This form of Avalokiteshvara, also known as khasarpani, shows him seated with one leg folded and the other pendant, his foot resting on a lotus flower attached to the base. He normally has matted hair, an effigy of Amitabha in his chignon (the above example doesn’t), long strands of hair falling over his shoulders, a garland of flowers, no jewellery, no crown, no antelope skin. His hands do the dharmacakra mudra at heart level. He sometimes wears a meditation belt (to hold the knee during long meditation practice) and has long-stem lotuses on each side of him.
Influenced by the Indian Pala-style, this sculpture was made in the style of Aniko, a Nepalese artist. The double lotus base, including the lotus under his foot, is wider and flatter than the original Indian ones. The use of gilding (including the effigy of Amitabha in his headdress) and the painted face and hair correspond to the Nepalese and Tibetan tastes. He has a lotus bud finial on top of his headdress.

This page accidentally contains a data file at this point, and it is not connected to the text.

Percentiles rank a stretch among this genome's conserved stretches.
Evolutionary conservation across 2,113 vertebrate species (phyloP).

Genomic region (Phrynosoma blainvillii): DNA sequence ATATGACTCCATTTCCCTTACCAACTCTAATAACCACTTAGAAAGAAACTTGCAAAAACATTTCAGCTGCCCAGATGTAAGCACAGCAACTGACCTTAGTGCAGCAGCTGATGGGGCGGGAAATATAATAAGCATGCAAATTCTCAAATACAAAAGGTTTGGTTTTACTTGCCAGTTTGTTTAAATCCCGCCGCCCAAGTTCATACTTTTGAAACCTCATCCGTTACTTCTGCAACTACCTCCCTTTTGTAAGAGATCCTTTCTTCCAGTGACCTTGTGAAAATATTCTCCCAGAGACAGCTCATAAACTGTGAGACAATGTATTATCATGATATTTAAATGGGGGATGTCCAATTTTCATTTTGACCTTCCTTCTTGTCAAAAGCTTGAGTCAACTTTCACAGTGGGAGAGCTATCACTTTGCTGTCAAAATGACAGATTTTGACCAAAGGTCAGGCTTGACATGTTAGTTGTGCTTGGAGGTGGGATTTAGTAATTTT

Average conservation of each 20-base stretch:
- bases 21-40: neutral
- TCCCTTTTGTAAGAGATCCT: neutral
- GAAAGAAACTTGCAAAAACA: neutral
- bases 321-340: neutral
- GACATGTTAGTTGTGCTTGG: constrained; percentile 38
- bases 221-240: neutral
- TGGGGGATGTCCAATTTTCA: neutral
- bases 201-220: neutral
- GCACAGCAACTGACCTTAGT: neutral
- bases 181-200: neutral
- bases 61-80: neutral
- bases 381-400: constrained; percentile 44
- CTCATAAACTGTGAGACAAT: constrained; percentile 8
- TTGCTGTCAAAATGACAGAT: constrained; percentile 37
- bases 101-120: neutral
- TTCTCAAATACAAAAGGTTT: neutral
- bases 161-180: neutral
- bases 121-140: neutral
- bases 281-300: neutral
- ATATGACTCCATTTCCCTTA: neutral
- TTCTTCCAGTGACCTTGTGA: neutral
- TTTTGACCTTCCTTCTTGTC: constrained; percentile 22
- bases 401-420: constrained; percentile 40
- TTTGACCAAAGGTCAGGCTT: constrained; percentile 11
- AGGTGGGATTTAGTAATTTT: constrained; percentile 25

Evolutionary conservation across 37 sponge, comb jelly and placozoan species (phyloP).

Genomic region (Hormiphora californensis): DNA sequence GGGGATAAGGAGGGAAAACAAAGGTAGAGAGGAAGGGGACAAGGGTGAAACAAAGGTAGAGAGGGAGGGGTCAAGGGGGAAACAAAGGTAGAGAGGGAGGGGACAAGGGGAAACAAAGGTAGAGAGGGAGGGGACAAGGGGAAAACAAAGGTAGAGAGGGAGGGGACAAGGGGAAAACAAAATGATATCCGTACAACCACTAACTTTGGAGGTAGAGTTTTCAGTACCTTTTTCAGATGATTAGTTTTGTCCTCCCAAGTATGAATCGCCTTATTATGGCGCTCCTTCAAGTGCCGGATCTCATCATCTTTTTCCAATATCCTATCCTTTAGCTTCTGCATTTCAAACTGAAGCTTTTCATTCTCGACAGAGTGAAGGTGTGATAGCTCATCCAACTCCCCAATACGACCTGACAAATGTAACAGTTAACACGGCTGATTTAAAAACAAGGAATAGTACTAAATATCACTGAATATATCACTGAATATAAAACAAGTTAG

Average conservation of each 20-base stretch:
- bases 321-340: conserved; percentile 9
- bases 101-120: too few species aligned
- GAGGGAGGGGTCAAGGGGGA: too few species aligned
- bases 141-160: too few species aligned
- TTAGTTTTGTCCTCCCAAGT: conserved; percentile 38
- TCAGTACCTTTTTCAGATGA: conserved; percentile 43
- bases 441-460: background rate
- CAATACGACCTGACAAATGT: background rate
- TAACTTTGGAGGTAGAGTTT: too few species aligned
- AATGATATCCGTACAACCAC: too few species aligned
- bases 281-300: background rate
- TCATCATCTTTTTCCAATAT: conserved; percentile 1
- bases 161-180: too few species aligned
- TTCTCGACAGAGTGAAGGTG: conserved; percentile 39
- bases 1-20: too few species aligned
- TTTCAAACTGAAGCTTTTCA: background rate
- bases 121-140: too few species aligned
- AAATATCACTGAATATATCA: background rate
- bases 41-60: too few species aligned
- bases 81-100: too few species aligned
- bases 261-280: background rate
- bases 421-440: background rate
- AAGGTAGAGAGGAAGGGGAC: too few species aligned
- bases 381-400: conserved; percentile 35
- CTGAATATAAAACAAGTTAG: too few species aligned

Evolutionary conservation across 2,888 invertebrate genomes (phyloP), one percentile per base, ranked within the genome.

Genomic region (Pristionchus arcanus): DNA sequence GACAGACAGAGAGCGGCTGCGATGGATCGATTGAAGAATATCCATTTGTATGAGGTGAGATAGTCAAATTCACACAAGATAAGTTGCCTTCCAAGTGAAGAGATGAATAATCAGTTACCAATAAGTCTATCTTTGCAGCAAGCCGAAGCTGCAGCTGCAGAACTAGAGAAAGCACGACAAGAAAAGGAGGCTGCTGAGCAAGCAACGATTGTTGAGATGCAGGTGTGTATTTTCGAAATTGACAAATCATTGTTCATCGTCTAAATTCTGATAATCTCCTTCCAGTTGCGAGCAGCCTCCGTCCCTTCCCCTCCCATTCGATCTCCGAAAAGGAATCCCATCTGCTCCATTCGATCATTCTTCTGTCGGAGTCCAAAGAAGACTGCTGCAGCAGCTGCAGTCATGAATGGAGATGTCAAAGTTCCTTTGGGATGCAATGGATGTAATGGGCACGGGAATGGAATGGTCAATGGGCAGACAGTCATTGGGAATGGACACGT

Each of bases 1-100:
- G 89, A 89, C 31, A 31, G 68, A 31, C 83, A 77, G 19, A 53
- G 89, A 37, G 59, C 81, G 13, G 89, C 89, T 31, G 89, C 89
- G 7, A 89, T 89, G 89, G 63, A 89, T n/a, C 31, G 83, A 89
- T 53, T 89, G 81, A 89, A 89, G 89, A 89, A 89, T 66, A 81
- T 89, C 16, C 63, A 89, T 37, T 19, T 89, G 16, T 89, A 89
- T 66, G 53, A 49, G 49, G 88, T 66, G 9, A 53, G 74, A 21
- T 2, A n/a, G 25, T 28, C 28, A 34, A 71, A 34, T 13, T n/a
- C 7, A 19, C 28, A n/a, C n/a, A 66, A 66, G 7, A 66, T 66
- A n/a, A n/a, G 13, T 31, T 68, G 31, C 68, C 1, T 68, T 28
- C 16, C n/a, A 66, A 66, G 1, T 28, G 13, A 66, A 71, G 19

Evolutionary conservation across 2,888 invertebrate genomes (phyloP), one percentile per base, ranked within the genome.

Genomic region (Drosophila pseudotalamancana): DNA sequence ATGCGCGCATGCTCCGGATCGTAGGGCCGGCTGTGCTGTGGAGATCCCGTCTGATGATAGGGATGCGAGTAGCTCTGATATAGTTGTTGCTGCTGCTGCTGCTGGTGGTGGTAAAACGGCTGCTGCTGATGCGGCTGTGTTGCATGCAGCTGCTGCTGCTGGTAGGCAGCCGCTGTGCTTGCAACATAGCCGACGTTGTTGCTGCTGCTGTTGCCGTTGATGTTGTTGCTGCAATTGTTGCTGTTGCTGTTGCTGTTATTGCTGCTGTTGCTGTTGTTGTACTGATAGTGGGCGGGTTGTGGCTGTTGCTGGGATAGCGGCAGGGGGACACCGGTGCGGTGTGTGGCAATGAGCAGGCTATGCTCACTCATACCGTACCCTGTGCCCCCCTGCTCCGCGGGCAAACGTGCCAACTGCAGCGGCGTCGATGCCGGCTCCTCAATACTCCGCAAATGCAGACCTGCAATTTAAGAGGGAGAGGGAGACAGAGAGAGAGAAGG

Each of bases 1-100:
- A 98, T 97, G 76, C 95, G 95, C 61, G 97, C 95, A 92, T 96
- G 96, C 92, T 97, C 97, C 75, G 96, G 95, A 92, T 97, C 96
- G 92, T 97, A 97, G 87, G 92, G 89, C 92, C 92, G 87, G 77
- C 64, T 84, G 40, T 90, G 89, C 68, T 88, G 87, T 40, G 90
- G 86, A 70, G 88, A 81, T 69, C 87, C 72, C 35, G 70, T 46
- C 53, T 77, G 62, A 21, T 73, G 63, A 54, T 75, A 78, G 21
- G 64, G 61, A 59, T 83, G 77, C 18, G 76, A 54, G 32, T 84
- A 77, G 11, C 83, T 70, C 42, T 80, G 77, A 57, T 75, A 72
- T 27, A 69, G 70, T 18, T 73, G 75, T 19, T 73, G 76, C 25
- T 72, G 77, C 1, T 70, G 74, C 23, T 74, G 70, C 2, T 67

He may have his right arm stretched out with the hand in the generosity mudra. On the above figure we can see a lotus incised in the palm of his hand. His lower garment and sash are incised with a similar motif.
This later example was made by a Nepalese (Newar) artist in 1543, as indicated by the inscription on the base.